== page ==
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Scotland coach Vern Cotter perplexed by Finn Russell's missed conversion

Scotland head coach Vern Cotter could not explain what went wrong with Finn Russell's bizarre missed conversion after his side lost 22-16 to France in Paris.

Russell hurried a kick from underneath the posts as he attempted to put Scotland 18-13 ahead early in the second half following Tim Swinson's try.

As the ball fell flat off the tee, the Glasgow stand-off kicked it underneath the bar from close range.

There were suggestions that resource coach Nathan Hines had urged Russell to take the kick quickly amid French appeals for the try to be reviewed. They had claimed there was a push on full-back Scott Spedding as Tommy Seymour chased his own dangerous lob before feeding Swinson.

But Cotter said: "I haven't asked the question or found out. It hasn't been discussed yet.

"If the gap was only two points in the game you might be asking a bit more, but it wasn't. That will be something we will have a look at."

A succession of injuries proved more costly, including an ankle problem which forced skipper Greig Laidlaw off after 25 minutes.

Deputy captain John Barclay went off before half-time and his replacement, John Hardie, soon made way for Swinson.

Allan Dell quickly followed and Fraser Brown and Zander Fagerson also went off under the attentions of team doctor James Robson, while the impressive Alex Dunbar had a long spell off the park following a head knock.

The stoppages contributed to a scrappy second half and France's physical advantage told in the final 20 minutes as they put Scotland under intense pressure following an even opening hour.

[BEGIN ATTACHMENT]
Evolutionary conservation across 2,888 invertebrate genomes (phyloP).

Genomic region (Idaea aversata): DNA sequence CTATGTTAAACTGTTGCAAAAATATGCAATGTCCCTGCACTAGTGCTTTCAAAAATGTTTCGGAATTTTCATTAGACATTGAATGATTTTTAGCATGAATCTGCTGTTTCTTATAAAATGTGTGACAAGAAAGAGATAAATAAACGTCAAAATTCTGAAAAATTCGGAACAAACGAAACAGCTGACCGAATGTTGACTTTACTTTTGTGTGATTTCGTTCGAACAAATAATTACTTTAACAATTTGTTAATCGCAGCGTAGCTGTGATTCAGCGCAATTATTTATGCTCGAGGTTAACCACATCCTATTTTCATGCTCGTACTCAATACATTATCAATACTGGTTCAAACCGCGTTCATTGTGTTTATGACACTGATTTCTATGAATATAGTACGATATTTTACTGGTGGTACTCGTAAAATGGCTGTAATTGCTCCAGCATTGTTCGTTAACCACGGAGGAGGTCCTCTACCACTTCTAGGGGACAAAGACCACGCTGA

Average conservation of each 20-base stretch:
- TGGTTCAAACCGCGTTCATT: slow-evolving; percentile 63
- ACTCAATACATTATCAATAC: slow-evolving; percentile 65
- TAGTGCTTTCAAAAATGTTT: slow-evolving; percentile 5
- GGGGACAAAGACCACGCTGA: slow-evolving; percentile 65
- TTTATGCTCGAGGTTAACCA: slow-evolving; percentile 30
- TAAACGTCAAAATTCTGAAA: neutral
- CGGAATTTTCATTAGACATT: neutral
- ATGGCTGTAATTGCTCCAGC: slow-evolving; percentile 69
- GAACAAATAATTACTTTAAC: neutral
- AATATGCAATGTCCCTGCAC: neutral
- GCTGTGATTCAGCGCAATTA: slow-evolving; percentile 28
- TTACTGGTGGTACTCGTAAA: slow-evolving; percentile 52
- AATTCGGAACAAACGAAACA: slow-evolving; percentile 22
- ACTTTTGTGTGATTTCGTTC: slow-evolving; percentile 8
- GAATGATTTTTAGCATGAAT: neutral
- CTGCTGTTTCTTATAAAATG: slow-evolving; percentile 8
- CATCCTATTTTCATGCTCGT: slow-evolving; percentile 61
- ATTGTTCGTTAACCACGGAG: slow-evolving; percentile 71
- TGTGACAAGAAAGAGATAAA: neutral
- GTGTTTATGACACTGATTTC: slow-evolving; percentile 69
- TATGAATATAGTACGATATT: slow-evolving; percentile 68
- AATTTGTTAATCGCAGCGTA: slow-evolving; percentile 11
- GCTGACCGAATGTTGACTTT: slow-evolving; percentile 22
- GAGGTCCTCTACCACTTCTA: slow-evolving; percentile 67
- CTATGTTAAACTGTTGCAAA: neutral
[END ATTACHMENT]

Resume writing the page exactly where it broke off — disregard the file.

However, the Scotland defence stood firm against the onslaught and the difference proved to be two penalties in the final nine minutes from Camille Lopez, who took his tally to 17 points.

When asked whether the injuries had taken their toll, Cotter said: " We train for these type of scenarios. They are not ideal but I certainly wouldn't use that as an excuse.

"I thought the players showed a lot of courage out there in defence. Not to take any try in the last 10 minutes when they were on our line, I thought we defended well and showed some real character.

"There were bits of the game where we didn't link particularly well and we will certainly have a look at how we can improve that. But the boys dug in hard.

"We lose a couple of players and we regroup reasonably well. It wasn't perfect, we came second best and kept it very tight. We just needed perhaps one more possession and field position to apply pressure and we didn't get it, so credit to them (France)."

Although a first win in Paris this century was definitely in sight at one stage, Scotland at least came away with a losing bonus point and the knowledge they outscored their hosts on tries, with Stuart Hogg and Gael Fickou both crossing in the first half.

Cotter added: "The game was a bit of a stop-start affair at times. We couldn't get rhythm into our attack.

"Our first try was well constructed and at times we seemed to lose shape. But credit to the French team, I thought they came at us and applied pressure. The breakdown was a tough affair.

"To come away with one point I suppose is better than no points and we will just move on, as we do, quickly from this to the next game."

On Laidlaw's injury, he added: "He has hurt his ankle so we will just see how it is."

France coach Guy Noves was relieved to get a much-needed victory.

"We had lost three games in a row so we needed the victory, that was all that mattered," he said.

"Scotland displayed good quality, they gave us a hard time, especially in the rucks. We lost too many balls and showed our weaknesses in the 22.

"But I'm very happy for the players. Last week we lost to England in the final 15 minutes and I'm delighted to win this game in the final 10 minutes."

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